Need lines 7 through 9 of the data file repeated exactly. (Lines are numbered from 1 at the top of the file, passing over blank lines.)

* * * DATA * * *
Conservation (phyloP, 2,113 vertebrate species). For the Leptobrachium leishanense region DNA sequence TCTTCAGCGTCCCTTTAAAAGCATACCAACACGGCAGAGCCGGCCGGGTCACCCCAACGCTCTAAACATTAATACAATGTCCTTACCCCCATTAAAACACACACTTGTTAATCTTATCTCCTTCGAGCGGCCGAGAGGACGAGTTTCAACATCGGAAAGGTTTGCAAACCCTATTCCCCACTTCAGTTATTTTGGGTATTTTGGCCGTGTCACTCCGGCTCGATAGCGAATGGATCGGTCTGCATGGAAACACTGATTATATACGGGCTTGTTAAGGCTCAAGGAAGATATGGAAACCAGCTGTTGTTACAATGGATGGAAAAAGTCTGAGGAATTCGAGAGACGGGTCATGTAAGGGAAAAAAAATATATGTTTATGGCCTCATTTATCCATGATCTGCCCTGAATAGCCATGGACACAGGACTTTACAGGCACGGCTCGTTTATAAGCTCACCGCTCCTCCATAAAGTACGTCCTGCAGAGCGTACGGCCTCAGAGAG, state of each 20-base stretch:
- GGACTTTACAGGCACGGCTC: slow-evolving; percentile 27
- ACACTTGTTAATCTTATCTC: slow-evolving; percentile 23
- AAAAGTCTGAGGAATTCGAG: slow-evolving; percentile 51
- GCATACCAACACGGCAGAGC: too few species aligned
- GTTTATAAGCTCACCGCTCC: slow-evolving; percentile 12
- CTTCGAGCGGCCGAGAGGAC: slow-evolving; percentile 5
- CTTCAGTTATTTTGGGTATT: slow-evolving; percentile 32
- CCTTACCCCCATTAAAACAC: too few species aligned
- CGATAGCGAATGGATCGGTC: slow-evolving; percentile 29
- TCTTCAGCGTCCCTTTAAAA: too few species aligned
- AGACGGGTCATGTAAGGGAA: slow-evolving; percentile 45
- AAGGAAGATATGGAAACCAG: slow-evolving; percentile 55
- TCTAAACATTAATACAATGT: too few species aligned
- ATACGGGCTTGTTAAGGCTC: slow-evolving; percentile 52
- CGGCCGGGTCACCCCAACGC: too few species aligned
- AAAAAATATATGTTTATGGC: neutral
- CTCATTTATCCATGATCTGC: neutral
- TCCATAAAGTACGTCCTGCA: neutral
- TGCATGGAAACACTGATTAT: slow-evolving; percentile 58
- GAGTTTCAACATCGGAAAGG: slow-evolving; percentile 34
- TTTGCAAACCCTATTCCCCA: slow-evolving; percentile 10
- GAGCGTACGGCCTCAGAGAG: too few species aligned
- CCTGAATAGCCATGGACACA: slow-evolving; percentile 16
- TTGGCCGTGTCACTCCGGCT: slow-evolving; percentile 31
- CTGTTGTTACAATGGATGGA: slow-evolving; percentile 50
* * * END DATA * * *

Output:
- CTTCGAGCGGCCGAGAGGAC: slow-evolving; percentile 5
- CTTCAGTTATTTTGGGTATT: slow-evolving; percentile 32
- CCTTACCCCCATTAAAACAC: too few species aligned